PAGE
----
The centre is found in a former prison building – Quebec City Common Gaol – which operated from 1814 to 1861. The property was sold to Doctor Joseph Morrin in 1868, who turned it into a college for young English speakers, designed by architect Joseph-Ferdinand Peachy, which served in this capacity until 1902. The heritage building was designated a National Historic Site of Canada in 1981.

Visitors to the Morrin Centre can take a guided tour of the building (in either English or French) during which they can see the dark dank cells where prisoners spent their sentences for crimes ranging from drunkenness to murder to stealing tea! There is also an original darkroom that may be the world's oldest in existence.

Any place that can boast of having been a prison, a college, and a library, is well worth visiting and guarantees time well spent. Here, apart from jails, you can learn a little bit more about Quebec history, too.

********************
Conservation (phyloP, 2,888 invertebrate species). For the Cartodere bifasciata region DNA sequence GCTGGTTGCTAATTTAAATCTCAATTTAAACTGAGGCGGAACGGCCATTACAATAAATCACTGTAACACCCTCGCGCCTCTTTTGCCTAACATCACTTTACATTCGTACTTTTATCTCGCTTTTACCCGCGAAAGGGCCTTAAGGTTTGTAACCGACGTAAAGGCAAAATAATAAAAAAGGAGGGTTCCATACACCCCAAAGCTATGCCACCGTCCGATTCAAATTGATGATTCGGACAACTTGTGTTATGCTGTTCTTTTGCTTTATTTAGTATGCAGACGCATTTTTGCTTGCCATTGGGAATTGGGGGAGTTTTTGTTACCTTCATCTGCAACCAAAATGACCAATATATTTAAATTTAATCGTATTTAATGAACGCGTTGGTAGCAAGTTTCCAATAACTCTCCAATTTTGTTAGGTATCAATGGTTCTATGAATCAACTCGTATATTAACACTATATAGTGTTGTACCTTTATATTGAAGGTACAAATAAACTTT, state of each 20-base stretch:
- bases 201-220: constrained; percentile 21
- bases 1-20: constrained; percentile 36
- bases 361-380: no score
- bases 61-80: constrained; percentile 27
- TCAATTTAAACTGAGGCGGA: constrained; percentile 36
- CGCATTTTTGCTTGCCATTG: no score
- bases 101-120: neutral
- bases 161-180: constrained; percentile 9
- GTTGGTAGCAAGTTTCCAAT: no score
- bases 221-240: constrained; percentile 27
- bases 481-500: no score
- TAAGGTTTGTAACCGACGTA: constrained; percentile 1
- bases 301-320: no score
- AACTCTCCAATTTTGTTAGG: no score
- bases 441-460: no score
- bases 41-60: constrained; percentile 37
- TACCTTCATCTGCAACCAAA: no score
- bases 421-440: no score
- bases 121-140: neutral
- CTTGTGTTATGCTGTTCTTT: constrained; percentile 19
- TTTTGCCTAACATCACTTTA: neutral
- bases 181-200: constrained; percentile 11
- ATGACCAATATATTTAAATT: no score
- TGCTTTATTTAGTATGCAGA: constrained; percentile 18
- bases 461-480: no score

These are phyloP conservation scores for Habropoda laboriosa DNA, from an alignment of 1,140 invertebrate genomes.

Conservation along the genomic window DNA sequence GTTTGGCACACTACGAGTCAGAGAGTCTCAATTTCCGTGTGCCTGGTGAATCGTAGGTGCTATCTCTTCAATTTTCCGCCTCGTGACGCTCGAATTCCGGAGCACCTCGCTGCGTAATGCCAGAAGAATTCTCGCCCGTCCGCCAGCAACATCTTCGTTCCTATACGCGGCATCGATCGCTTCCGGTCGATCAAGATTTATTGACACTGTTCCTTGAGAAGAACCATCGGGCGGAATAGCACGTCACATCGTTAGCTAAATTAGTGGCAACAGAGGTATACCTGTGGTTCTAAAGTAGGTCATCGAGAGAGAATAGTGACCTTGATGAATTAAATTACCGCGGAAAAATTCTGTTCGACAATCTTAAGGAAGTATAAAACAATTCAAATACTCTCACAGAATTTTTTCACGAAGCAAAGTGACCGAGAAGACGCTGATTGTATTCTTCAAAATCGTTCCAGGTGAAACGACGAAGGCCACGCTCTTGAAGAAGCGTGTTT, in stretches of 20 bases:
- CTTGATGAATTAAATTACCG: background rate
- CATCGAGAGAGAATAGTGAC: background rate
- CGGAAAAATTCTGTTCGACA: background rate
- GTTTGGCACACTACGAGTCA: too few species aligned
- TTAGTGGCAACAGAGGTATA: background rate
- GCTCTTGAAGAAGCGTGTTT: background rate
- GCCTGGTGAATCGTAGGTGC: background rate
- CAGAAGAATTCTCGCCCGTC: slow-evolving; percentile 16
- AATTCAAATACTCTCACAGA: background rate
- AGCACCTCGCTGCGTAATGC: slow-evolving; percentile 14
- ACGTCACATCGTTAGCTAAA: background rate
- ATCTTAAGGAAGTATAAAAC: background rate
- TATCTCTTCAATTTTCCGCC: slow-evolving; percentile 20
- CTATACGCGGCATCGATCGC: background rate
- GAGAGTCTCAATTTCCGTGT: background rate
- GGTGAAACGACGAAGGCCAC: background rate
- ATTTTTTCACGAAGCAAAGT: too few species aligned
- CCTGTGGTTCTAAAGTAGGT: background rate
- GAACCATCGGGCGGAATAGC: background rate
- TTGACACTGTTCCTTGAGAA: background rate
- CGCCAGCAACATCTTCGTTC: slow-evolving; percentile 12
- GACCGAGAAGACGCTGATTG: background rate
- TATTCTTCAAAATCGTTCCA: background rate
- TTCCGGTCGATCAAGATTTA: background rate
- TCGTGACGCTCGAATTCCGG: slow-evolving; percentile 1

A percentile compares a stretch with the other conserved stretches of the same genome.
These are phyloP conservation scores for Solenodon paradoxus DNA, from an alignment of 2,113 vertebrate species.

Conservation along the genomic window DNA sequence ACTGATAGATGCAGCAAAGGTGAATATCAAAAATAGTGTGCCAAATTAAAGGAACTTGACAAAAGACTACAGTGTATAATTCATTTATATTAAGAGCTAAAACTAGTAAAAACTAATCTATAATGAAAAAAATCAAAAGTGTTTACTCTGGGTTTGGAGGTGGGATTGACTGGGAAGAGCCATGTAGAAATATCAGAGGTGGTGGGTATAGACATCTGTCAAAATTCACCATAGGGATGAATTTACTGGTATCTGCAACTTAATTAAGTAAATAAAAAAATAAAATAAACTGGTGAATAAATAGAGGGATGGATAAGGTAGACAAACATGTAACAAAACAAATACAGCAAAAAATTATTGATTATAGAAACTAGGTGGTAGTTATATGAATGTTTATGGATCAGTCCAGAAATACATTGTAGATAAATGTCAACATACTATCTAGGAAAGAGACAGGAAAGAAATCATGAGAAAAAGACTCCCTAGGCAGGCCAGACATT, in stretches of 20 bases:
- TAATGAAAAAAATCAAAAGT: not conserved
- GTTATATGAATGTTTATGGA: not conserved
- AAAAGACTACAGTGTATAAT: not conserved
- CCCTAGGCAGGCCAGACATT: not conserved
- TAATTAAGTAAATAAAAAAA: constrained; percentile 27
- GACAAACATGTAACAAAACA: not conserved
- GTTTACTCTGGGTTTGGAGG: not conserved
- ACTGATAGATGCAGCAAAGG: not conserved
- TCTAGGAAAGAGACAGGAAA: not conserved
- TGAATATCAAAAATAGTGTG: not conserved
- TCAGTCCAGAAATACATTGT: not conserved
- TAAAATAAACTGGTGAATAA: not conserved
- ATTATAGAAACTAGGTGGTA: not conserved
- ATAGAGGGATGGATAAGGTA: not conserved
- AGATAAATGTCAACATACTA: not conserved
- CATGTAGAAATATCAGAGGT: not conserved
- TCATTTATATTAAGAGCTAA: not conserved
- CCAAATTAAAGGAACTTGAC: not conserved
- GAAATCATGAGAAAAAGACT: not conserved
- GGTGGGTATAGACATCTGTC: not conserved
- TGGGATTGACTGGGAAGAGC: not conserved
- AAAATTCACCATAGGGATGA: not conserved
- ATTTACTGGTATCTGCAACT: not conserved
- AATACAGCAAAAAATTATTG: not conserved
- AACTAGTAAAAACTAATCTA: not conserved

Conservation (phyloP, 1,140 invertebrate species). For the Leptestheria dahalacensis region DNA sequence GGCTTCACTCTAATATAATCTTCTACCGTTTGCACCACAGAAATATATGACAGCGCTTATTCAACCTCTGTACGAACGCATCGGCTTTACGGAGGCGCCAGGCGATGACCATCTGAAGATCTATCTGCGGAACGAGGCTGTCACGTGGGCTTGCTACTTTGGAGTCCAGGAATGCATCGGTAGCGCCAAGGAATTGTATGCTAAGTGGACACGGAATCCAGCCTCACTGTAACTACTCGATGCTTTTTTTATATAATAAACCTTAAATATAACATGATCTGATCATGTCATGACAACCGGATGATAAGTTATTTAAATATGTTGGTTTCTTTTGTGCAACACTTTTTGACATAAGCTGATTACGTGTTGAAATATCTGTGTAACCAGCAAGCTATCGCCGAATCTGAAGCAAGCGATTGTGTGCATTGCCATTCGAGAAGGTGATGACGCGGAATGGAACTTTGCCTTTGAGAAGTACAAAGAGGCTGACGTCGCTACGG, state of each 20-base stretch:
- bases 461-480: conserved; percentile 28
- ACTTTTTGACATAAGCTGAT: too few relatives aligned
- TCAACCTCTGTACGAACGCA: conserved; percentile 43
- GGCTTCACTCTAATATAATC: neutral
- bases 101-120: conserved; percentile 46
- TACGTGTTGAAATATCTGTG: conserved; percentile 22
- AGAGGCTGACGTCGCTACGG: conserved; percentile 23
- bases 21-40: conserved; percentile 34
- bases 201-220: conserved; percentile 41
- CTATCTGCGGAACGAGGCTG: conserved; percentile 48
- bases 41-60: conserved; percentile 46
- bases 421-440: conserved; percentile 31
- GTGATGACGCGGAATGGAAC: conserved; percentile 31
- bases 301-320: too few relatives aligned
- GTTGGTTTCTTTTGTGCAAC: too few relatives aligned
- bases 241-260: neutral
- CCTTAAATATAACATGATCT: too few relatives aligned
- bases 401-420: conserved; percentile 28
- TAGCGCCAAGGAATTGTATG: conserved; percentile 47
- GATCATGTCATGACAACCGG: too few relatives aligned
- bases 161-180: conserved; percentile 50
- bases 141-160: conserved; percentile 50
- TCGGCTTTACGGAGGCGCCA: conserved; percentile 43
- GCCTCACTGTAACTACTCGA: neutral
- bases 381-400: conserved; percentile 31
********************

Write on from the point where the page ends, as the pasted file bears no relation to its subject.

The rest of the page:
Jesuit Chapel (Chapelle des Jesuites)

16) Jesuit Chapel (Chapelle des Jesuites)

The Jesuit Chapel is located on the former grounds of the Jesuit college in Old Quebec. It was constructed between 1818 and 1820, following the design by architect François Baillairgé.

Initially, the chapel was administered by priests from the Notre Dame Basilica-Cathedral, whose congregation took over the management of the Jesuit College after the Jesuit order was expelled from Quebec in 1773. In 1842, the Jesuits were permitted to return, and in 1856, they established a residence nearby. A year later, the chapel underwent expansion, including the addition of new windows on both sides, but it wasn't officially transferred to the Jesuits until 1907.